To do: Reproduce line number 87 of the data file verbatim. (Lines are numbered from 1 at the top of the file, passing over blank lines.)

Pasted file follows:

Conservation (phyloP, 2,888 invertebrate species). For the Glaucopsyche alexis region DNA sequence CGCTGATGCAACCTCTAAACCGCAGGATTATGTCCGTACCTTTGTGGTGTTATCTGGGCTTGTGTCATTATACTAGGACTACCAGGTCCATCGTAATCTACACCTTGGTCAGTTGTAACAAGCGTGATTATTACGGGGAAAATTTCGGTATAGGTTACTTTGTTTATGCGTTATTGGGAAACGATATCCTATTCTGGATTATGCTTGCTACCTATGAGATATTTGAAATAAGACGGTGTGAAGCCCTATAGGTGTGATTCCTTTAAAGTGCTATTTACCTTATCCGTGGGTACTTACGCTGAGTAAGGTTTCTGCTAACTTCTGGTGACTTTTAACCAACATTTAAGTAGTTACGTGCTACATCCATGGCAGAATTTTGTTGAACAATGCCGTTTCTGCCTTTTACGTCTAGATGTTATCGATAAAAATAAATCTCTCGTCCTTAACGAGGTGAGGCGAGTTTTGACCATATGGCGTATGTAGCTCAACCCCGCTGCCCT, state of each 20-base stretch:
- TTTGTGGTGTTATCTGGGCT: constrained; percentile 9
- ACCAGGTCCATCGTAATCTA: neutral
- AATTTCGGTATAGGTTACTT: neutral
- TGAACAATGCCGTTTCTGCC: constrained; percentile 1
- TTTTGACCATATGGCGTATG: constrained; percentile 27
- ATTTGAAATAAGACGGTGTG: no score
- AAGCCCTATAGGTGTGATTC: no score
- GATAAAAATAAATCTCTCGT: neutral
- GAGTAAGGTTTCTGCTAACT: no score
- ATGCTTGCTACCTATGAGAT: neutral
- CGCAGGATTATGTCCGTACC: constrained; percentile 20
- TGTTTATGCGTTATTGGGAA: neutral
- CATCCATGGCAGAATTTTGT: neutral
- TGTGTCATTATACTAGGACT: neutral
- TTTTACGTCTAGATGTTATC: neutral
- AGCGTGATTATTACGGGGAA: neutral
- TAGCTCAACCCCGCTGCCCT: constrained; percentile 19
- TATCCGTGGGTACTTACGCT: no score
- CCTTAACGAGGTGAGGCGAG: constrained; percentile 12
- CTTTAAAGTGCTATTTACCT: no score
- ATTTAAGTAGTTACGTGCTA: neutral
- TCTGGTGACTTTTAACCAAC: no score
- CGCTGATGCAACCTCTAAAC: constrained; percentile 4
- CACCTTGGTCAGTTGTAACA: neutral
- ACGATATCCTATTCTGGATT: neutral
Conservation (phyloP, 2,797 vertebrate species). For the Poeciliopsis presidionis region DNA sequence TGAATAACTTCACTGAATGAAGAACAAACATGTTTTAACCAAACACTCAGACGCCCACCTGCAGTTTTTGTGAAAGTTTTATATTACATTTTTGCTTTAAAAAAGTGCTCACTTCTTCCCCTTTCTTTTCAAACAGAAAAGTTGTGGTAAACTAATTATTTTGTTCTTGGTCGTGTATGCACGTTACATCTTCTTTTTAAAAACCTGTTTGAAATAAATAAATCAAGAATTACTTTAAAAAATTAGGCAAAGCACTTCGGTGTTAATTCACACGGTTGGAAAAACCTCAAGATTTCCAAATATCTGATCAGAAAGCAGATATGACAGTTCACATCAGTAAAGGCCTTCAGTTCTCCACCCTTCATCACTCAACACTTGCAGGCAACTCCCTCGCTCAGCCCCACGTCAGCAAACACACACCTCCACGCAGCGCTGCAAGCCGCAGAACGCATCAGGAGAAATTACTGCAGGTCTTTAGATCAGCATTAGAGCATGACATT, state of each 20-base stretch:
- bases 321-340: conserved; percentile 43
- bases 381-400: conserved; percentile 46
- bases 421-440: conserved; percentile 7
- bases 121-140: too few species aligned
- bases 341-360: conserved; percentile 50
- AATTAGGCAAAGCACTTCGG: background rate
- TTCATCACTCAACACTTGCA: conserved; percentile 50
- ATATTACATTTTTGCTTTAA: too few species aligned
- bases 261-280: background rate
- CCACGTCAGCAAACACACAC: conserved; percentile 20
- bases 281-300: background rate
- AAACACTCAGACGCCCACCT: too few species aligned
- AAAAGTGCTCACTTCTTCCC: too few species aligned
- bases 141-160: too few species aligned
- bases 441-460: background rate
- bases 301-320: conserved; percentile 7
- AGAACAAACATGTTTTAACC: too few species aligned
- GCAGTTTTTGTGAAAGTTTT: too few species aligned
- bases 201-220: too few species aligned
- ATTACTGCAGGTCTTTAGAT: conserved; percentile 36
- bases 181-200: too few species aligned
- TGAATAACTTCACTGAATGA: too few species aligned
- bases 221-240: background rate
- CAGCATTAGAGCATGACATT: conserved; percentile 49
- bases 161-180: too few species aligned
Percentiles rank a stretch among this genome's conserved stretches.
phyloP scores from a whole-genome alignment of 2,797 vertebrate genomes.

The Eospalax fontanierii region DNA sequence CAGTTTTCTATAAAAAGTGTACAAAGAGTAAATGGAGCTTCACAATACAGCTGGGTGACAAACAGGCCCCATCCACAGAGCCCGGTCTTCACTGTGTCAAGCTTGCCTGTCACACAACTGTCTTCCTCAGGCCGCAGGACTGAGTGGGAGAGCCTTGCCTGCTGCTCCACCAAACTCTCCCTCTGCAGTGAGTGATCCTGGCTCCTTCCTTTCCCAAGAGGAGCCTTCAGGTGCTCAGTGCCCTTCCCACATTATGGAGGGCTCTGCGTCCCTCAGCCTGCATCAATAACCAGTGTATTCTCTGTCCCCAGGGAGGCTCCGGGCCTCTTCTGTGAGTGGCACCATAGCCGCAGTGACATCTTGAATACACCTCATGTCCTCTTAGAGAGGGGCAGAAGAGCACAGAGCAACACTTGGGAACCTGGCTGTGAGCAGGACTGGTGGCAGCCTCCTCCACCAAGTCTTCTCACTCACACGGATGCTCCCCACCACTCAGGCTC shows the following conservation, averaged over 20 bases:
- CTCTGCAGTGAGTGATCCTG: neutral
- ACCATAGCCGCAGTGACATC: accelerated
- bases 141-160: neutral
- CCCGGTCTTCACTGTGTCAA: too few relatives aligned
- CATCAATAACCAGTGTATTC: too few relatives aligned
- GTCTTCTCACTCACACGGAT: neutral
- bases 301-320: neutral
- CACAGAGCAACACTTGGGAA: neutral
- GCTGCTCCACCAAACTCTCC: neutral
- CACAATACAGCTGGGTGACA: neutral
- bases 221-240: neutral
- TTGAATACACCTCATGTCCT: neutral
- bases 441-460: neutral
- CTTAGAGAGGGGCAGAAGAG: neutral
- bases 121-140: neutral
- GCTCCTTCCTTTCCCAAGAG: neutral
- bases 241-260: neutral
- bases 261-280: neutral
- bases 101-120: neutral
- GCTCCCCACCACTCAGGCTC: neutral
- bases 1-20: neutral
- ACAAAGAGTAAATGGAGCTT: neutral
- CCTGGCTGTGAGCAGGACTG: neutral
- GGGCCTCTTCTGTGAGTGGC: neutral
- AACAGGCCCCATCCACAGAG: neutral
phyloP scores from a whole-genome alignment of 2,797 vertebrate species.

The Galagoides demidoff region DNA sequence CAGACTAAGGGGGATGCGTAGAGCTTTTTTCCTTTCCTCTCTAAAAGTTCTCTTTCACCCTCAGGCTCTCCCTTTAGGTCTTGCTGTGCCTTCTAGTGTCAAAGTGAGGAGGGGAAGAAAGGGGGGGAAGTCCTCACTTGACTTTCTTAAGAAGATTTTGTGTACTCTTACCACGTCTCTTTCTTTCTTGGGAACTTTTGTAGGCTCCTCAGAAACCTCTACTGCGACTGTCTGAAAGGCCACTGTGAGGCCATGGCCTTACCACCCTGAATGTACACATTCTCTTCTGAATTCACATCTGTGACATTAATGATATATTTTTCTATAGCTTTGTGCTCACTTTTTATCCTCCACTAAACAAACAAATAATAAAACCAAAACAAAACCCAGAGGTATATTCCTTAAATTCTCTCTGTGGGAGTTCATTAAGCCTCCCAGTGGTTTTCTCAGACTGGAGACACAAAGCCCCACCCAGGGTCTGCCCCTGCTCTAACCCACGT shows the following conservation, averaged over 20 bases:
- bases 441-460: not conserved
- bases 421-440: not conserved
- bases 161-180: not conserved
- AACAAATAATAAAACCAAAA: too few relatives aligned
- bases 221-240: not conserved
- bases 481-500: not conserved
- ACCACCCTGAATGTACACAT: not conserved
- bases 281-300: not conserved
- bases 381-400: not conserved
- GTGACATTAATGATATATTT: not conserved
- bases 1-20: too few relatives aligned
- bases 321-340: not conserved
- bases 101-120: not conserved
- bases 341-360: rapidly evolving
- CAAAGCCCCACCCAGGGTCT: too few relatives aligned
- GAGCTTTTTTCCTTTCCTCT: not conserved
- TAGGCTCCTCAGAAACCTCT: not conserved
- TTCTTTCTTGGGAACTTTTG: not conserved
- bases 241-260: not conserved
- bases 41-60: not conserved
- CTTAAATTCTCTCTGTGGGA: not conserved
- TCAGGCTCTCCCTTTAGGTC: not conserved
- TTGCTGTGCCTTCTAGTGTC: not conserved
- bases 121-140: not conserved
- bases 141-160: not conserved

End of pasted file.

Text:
- bases 221-240: not conserved